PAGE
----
Tips to Make Travel Easier With Crohn’s Disease

4 min read

For Stephanie Gish of New Braunfels, TX, taking a vacation can be both exciting and nerve-wracking. “Before a trip, I worry that my Crohn’s disease might flare up, even if I’m currently in remission,” she says. “I get anxious about what restroom facilities I'll have near me, the quality of those facilities, and the food I'll be eating during the trip.”

Crohn’s symptoms like stomach pain, nausea, constipation, diarrhea, and an urgent need for a restroom may make you feel like staying home is the easiest option. But with some careful planning, traveling can be a lot less stressful than you think.

Here’s what helps Gish and other people living with Crohn’s when they take a trip. Their tips may help you, too.

Before she pulls out her suitcase, Tina Aswani Omprakash of New York City makes an extensive list of every item she may need when she’s away from home, from extra clothing to medications and extra ostomy supplies -- “anything and everything that will make my life easier,” she says.

Don’t forget to pack an emergency kit that you can keep with you at all times. Include toilet paper, tissues, wipes, ointments, plastic bags, and hand sanitizer.

Salads, ice cream, prepared foods like potato salad … there’s a long list of foods that can set off Crohn’s symptoms. You may find it easier to travel with some of your own food. “On one trip, I checked an entire cooler onto the airplane with me,” Gish says. “I looked on the airline's website to know what products I could take, weight limits, and how much dry ice I was allowed to pack.”

An apartment-style hotel with a kitchen can help you prep meals like the ones you do at home.

“Choose clothes that set you up for success if you feel bloated or are dealing with pain,” says Natalie Hayden of St. Louis. Instead of tight pants or skirts, Hayden prefers to travel in dresses, leggings, and shorts with elastic waistbands.

Ask your doctor what to do if you have symptoms on a trip. They can help you write down an action plan. “A good relationship with your doctor can be crucial when you’re away from home,” says Troy Parsons of Vancouver, British Columbia, Canada. Before he travels abroad, he asks his doctor if he can email or text with questions if he has a flare-up.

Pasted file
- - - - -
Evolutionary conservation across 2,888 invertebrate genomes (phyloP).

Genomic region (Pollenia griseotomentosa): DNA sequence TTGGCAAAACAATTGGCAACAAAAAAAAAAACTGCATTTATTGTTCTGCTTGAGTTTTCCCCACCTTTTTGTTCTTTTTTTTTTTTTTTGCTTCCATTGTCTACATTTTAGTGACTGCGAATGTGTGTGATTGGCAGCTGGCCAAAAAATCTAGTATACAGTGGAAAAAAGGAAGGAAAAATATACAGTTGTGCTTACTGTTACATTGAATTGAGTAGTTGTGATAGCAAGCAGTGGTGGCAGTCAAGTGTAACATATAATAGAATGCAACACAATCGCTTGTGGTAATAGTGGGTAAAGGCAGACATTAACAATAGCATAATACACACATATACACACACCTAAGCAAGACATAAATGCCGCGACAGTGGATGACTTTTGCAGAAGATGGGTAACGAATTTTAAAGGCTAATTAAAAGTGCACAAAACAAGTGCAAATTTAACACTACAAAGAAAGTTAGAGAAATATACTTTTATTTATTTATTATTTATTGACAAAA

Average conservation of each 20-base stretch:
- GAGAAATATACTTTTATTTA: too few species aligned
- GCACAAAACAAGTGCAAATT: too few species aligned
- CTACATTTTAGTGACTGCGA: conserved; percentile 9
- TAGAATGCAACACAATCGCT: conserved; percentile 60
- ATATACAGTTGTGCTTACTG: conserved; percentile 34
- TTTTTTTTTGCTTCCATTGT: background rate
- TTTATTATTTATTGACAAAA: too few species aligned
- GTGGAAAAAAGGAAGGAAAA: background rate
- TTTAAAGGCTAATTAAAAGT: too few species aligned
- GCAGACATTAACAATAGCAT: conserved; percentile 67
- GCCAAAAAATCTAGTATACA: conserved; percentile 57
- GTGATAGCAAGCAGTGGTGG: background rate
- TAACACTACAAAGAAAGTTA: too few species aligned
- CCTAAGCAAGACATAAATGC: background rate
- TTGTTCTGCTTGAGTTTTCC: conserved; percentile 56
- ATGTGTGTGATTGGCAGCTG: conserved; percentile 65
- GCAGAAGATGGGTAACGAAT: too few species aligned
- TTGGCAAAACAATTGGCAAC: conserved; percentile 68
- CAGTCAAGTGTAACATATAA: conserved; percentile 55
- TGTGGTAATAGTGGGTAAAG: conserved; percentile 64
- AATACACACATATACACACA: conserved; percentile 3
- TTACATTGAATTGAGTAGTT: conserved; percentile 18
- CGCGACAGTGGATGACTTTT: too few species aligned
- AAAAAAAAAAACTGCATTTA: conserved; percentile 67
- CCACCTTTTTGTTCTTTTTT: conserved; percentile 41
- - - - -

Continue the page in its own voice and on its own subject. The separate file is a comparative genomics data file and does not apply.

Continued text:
“Doctors are often happy to help out remotely or send a prescription to a nearby pharmacy if needed,” he says.

Before a trip, Omprakash researches pharmacies, doctors, and hospitals in the area where she’s going. Whether inside or outside the U.S., “I specifically look up IBD specialists and IBD-specialized hospitals to make sure I’m covered.”

To lower the chances of a surprise bill, ask your health insurer what medical expenses it will pay if you need care while you’re out of town.

For Omprakash, one of the most anxious parts of any trip is going through airport security with her ostomy, medications, and medical supplies in her carry-on. “I’m always stopped, and my stuff is always searched through,” she says.

To make the process smoother, she carries medical notes that explain her ostomy and allow her to carry on injectable medicine. Ask your doctor to do the same for you. You can also print out a Transportation Security Administration (TSA) medical card to show airport security that you may need special screening because of Crohn’s.

“Most restaurants post menus, so it’s easy to scout out places in advance,” Gish says. Look for places that offer foods you know you can tolerate. Traveling with others? Let them know ahead of time what’s going on. When Gish tells family or friends that she can eat only some types of food, “they’re more than happy to go [somewhere] where I know I'll find something to eat.”

Look for bathrooms well before you need one. For instance, find out if your bus or train has a restroom. Look for rest stops with public bathrooms along your road trip route. When you fly, choose an aisle seat nearest the toilet. Hayden travels with an “I Can’t Wait” card in her wallet, which explains that she may need to be first in line or use an employee-only restroom.

If you do get sick while traveling, try your best to stay calm. Stress can make Crohn’s symptoms worse. “I remember to take deep breaths and [tell myself] that I’ll figure it out,” Omprakash says. “I may not be able to control my illnesses, but I can control how I react.”

Meditation, gentle yoga, and talking to a therapist can also help.

“Going with the flow” isn’t always easy when you live with Crohn’s, but “stressing about every detail can make for a terrible trip,” Parsons says. “Just because you have a chronic disease, doesn’t mean you can’t travel. … You just have to be organized and prepared.”